Trolleybus Line losses in power transmission typically range between 10 - 20%. The vehicle would be 80% efficient, with 60% going to the motor and 20% going to auxiliary functions, such as air compressor, lighting and heating grids. This means it takes 1.56 kWH to produce 1 kWh tractive effort without regenerative braking. Thus, a trolleybus is about 6 times as fuel efficient as a fuel cell bus. If you factor in the reduced passenger capacity of a fuel cell bus, the trolleybus is probably closer to 12 times more energy efficient. Even the most optimistic projections for fuel cells and mass production of hydrogen are unlikely to reduce this below a factor of five.
Trolleybus (with regenerative braking) The trolleybus with regenerative braking can recover at times as high as 30% of the total energy used and put it back in the wires. It would then require about 1.1 kWh for every 1 kWh of tractive power. This applies only to trolleybuses with high levels of regenerative braking operating on a system with frequent headways where there are usually other buses in the vicinity to utilize the power returned to the lines. (i.e. a high likelihood of other buses in the vicinity able to use regenerated power).
Hybrid Bus A hybrid bus uses electric motors at the wheels and a smaller diesel engine which drives a generator. Connected to the generator and motor is a battery pack, (which adds to the vehicle's weight). The hybrid bus also has regenerative braking (putting energy back into the battery), a lower fuel consumption and a decrease in emissions of up to 46%.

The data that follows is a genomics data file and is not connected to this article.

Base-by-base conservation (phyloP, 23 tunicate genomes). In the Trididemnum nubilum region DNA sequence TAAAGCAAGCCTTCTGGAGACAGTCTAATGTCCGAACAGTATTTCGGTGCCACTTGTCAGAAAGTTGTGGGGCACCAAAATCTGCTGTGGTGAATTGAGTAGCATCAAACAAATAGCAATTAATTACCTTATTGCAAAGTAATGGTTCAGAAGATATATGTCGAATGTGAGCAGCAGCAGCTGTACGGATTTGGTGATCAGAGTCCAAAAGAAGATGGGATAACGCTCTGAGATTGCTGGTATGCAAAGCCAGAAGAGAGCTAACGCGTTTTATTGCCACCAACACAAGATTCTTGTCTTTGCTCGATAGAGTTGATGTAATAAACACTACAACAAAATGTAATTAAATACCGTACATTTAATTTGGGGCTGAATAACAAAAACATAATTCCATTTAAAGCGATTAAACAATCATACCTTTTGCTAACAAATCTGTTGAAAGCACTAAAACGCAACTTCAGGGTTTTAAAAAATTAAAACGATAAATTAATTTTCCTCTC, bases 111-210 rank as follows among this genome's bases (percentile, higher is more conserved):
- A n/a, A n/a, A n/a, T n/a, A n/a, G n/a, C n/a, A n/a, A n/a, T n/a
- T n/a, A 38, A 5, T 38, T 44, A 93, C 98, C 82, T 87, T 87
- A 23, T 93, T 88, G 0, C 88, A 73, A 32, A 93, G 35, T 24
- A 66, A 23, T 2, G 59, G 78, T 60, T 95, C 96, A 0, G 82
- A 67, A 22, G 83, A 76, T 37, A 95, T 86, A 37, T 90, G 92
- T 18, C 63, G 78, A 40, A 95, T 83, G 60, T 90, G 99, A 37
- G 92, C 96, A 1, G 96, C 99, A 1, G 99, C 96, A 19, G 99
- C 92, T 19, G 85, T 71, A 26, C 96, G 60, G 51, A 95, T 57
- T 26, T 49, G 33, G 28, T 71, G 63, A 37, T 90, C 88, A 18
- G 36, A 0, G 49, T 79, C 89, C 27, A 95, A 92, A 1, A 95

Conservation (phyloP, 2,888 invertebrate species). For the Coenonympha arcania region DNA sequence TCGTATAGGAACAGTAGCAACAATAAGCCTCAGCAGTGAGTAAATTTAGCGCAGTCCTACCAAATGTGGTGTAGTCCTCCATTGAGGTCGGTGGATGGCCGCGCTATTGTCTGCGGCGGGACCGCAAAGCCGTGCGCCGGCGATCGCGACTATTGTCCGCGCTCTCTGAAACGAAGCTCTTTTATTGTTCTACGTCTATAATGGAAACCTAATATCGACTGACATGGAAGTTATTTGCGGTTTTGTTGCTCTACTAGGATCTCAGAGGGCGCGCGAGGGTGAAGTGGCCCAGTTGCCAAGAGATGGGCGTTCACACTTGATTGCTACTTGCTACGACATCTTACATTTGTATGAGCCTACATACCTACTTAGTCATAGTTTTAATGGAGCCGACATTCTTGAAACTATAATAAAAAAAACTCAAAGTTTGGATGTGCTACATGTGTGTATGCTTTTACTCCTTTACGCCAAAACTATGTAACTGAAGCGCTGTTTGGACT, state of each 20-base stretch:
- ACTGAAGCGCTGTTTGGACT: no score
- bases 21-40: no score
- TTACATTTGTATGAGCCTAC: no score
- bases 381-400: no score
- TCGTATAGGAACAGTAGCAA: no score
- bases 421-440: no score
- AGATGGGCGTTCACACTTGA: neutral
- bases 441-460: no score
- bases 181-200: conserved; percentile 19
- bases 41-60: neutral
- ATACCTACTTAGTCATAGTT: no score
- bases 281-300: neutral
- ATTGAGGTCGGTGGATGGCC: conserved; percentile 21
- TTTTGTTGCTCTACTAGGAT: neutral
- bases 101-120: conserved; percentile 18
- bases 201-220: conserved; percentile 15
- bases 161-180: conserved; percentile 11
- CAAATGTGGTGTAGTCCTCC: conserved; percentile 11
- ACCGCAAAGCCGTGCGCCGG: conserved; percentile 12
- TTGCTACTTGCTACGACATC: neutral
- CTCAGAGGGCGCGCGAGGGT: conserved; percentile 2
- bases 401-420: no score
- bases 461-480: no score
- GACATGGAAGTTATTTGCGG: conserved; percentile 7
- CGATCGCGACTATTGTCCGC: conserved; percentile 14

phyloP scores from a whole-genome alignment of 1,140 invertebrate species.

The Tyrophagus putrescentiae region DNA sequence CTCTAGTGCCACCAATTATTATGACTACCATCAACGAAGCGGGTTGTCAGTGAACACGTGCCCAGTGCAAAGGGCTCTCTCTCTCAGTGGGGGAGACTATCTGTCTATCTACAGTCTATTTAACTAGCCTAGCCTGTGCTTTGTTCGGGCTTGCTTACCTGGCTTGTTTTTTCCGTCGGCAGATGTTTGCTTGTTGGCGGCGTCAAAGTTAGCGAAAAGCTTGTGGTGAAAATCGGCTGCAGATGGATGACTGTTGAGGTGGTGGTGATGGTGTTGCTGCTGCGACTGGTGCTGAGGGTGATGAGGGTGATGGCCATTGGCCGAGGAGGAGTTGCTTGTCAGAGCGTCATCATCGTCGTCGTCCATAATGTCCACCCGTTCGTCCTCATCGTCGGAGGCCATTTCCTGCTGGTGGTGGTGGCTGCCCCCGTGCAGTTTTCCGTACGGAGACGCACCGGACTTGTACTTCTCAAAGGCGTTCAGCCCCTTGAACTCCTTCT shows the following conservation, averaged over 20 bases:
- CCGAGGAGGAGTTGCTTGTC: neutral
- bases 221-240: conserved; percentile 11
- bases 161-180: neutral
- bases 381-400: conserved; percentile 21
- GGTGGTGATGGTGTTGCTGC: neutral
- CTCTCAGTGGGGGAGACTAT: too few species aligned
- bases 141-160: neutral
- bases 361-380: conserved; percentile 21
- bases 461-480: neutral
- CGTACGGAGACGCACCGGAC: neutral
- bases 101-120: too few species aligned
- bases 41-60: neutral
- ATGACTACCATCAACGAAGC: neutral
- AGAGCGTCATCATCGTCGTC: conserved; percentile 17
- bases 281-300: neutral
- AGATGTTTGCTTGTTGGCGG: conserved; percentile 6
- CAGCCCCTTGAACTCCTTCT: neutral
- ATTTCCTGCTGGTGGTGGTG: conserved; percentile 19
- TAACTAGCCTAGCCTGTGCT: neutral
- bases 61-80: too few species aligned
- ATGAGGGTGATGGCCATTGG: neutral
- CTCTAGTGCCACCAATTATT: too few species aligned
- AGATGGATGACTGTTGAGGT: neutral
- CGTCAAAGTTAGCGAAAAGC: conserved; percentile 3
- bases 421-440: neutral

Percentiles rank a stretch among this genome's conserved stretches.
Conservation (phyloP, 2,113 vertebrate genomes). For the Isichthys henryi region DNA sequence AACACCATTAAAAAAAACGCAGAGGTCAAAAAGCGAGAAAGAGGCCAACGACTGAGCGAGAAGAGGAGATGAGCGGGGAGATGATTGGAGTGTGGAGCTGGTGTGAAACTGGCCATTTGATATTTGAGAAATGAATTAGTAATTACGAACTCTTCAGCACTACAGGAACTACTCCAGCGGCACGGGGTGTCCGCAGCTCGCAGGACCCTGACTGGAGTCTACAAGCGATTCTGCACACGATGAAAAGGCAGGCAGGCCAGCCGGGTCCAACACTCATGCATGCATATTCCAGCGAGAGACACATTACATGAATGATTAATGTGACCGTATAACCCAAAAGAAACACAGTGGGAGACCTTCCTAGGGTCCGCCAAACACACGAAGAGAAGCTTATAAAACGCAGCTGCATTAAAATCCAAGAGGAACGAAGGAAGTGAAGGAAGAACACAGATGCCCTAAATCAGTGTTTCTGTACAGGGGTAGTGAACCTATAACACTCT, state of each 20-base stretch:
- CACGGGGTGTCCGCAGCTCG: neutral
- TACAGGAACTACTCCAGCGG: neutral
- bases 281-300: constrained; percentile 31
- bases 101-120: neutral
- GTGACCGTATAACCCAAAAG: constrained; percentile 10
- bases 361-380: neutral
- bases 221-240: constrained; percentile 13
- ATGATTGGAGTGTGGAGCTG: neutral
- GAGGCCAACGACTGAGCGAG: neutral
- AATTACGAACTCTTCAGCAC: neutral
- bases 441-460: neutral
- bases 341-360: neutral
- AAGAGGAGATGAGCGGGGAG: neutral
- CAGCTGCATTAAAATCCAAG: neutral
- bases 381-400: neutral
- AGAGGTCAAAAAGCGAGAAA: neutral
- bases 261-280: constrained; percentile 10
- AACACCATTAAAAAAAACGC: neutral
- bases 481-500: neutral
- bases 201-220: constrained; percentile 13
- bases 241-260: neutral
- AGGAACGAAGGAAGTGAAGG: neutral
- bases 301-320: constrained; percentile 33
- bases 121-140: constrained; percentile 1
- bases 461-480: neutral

APTA Electric Bus Subcommittee Meeting, November 8, 1999. Notes.
Bell, Irvine (Eur Ing) to Editor, Professional Engineering, re. "Warming, What Warming-reducing global warming through fuel cell vehicles", January 18, 2001.
Fisher, Ian. Electric Trolleybuses in Vancouver: Past, present and future alternatives. Transport 2000 BC Website (http://vcn.bc.ca/t2000bc/learning/_trolleybus/trolleybus_essay.html), 1997.
"How Green is your Hydrogen?" The Economist, April 2000, p. 74.
Kenward, Michael. "The Power to Clean Up," Professional Engineering, June 9, 1999.
Lythgo, Chris. Bus Technology Review. TransLink, September 1, 1999.
Monaghan, M. L. Fuel Cells for Passenger Cars-The Hydrogen Revolution. Chairman's Address, The Automobile Division of the Institution of Mechanical Engineers, January 2001.
Perkins, Terry. "Fuel Cells for Power Plants under Development," Office.com (www.office.com), September 1, 2000.
Reducing Greenhouse Gases and Air Pollution: A Menu of Harmonized Options. State and Territorial Air Pollution Program Administrators and Association of Local Air Pollution Control Officers, October 1999.
"The Fuel Cell, Trolley and the Hybrid Bus - Where Should We Invest?" Transport Canada 2000 Western Newsletter, November 2000.
Kevin Brown BA MA, Academic Advisor, Faculty of Science, University of Alberta in Edmonton, Canada.